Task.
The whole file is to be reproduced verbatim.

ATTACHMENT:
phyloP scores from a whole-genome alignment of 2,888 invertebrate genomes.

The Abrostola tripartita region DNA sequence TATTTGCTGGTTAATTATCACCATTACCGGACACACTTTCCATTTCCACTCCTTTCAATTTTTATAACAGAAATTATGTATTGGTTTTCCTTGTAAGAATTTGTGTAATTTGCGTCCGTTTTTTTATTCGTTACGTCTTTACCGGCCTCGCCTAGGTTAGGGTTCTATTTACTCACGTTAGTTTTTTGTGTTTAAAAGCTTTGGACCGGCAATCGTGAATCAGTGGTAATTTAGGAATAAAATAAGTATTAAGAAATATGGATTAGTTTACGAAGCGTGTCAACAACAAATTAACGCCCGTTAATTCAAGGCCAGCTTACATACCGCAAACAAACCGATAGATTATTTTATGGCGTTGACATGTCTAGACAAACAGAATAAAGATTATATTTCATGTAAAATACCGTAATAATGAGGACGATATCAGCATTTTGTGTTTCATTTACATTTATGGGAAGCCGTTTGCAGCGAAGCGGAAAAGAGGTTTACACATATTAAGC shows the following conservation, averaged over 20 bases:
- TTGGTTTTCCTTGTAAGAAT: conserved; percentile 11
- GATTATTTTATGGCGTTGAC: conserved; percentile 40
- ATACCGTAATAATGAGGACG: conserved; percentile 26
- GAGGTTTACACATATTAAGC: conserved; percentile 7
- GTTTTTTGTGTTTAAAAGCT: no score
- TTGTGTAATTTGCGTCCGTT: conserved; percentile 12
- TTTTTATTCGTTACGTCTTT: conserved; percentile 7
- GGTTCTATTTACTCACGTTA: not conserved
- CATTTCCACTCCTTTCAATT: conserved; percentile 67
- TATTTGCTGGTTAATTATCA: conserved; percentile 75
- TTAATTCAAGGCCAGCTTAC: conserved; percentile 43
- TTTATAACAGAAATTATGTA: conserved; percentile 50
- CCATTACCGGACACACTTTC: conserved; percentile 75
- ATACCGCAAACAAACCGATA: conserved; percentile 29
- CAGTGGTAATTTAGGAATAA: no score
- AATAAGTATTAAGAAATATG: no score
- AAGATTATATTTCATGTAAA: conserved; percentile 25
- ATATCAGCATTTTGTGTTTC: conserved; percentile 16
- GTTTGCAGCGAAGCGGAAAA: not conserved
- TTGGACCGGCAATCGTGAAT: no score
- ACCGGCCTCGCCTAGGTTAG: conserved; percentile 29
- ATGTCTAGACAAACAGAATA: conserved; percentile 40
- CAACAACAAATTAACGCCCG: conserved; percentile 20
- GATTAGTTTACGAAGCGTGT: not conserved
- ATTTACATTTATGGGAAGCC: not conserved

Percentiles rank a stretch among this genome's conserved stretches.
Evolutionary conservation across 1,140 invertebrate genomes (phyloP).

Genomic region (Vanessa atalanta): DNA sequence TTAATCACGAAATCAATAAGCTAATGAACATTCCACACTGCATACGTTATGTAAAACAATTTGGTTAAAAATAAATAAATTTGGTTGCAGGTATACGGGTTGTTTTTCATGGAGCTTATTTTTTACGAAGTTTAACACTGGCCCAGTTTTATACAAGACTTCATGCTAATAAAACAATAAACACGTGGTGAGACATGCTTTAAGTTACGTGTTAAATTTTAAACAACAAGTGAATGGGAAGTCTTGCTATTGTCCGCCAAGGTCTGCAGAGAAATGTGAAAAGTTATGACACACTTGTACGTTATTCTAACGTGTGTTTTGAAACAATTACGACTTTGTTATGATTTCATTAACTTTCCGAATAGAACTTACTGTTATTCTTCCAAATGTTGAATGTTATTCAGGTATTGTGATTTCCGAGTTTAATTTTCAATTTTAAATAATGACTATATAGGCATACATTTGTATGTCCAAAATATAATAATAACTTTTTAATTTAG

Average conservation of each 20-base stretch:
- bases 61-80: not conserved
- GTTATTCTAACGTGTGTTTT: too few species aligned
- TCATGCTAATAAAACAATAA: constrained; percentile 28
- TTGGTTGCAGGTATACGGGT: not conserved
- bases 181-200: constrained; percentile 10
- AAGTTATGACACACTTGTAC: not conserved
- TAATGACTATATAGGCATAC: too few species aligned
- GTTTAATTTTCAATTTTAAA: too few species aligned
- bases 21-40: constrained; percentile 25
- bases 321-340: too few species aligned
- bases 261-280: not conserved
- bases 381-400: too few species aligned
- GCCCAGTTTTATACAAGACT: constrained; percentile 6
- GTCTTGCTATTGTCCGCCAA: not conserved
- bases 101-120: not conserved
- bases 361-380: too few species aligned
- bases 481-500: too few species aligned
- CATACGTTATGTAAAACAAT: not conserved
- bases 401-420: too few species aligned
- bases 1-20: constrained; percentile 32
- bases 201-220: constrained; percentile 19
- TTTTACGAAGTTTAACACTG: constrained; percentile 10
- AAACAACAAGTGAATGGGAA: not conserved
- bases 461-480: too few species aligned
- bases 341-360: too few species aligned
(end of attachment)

phyloP scores from a whole-genome alignment of 2,888 invertebrate genomes.

The Abrostola tripartita region DNA sequence TATTTGCTGGTTAATTATCACCATTACCGGACACACTTTCCATTTCCACTCCTTTCAATTTTTATAACAGAAATTATGTATTGGTTTTCCTTGTAAGAATTTGTGTAATTTGCGTCCGTTTTTTTATTCGTTACGTCTTTACCGGCCTCGCCTAGGTTAGGGTTCTATTTACTCACGTTAGTTTTTTGTGTTTAAAAGCTTTGGACCGGCAATCGTGAATCAGTGGTAATTTAGGAATAAAATAAGTATTAAGAAATATGGATTAGTTTACGAAGCGTGTCAACAACAAATTAACGCCCGTTAATTCAAGGCCAGCTTACATACCGCAAACAAACCGATAGATTATTTTATGGCGTTGACATGTCTAGACAAACAGAATAAAGATTATATTTCATGTAAAATACCGTAATAATGAGGACGATATCAGCATTTTGTGTTTCATTTACATTTATGGGAAGCCGTTTGCAGCGAAGCGGAAAAGAGGTTTACACATATTAAGC shows the following conservation, averaged over 20 bases:
- TTGGTTTTCCTTGTAAGAAT: conserved; percentile 11
- GATTATTTTATGGCGTTGAC: conserved; percentile 40
- ATACCGTAATAATGAGGACG: conserved; percentile 26
- GAGGTTTACACATATTAAGC: conserved; percentile 7
- GTTTTTTGTGTTTAAAAGCT: no score
- TTGTGTAATTTGCGTCCGTT: conserved; percentile 12
- TTTTTATTCGTTACGTCTTT: conserved; percentile 7
- GGTTCTATTTACTCACGTTA: not conserved
- CATTTCCACTCCTTTCAATT: conserved; percentile 67
- TATTTGCTGGTTAATTATCA: conserved; percentile 75
- TTAATTCAAGGCCAGCTTAC: conserved; percentile 43
- TTTATAACAGAAATTATGTA: conserved; percentile 50
- CCATTACCGGACACACTTTC: conserved; percentile 75
- ATACCGCAAACAAACCGATA: conserved; percentile 29
- CAGTGGTAATTTAGGAATAA: no score
- AATAAGTATTAAGAAATATG: no score
- AAGATTATATTTCATGTAAA: conserved; percentile 25
- ATATCAGCATTTTGTGTTTC: conserved; percentile 16
- GTTTGCAGCGAAGCGGAAAA: not conserved
- TTGGACCGGCAATCGTGAAT: no score
- ACCGGCCTCGCCTAGGTTAG: conserved; percentile 29
- ATGTCTAGACAAACAGAATA: conserved; percentile 40
- CAACAACAAATTAACGCCCG: conserved; percentile 20
- GATTAGTTTACGAAGCGTGT: not conserved
- ATTTACATTTATGGGAAGCC: not conserved

Percentiles rank a stretch among this genome's conserved stretches.
Evolutionary conservation across 1,140 invertebrate genomes (phyloP).

Genomic region (Vanessa atalanta): DNA sequence TTAATCACGAAATCAATAAGCTAATGAACATTCCACACTGCATACGTTATGTAAAACAATTTGGTTAAAAATAAATAAATTTGGTTGCAGGTATACGGGTTGTTTTTCATGGAGCTTATTTTTTACGAAGTTTAACACTGGCCCAGTTTTATACAAGACTTCATGCTAATAAAACAATAAACACGTGGTGAGACATGCTTTAAGTTACGTGTTAAATTTTAAACAACAAGTGAATGGGAAGTCTTGCTATTGTCCGCCAAGGTCTGCAGAGAAATGTGAAAAGTTATGACACACTTGTACGTTATTCTAACGTGTGTTTTGAAACAATTACGACTTTGTTATGATTTCATTAACTTTCCGAATAGAACTTACTGTTATTCTTCCAAATGTTGAATGTTATTCAGGTATTGTGATTTCCGAGTTTAATTTTCAATTTTAAATAATGACTATATAGGCATACATTTGTATGTCCAAAATATAATAATAACTTTTTAATTTAG

Average conservation of each 20-base stretch:
- bases 61-80: not conserved
- GTTATTCTAACGTGTGTTTT: too few species aligned
- TCATGCTAATAAAACAATAA: constrained; percentile 28
- TTGGTTGCAGGTATACGGGT: not conserved
- bases 181-200: constrained; percentile 10
- AAGTTATGACACACTTGTAC: not conserved
- TAATGACTATATAGGCATAC: too few species aligned
- GTTTAATTTTCAATTTTAAA: too few species aligned
- bases 21-40: constrained; percentile 25
- bases 321-340: too few species aligned
- bases 261-280: not conserved
- bases 381-400: too few species aligned
- GCCCAGTTTTATACAAGACT: constrained; percentile 6
- GTCTTGCTATTGTCCGCCAA: not conserved
- bases 101-120: not conserved
- bases 361-380: too few species aligned
- bases 481-500: too few species aligned
- CATACGTTATGTAAAACAAT: not conserved
- bases 401-420: too few species aligned
- bases 1-20: constrained; percentile 32
- bases 201-220: constrained; percentile 19
- TTTTACGAAGTTTAACACTG: constrained; percentile 10
- AAACAACAAGTGAATGGGAA: not conserved
- bases 461-480: too few species aligned
- bases 341-360: too few species aligned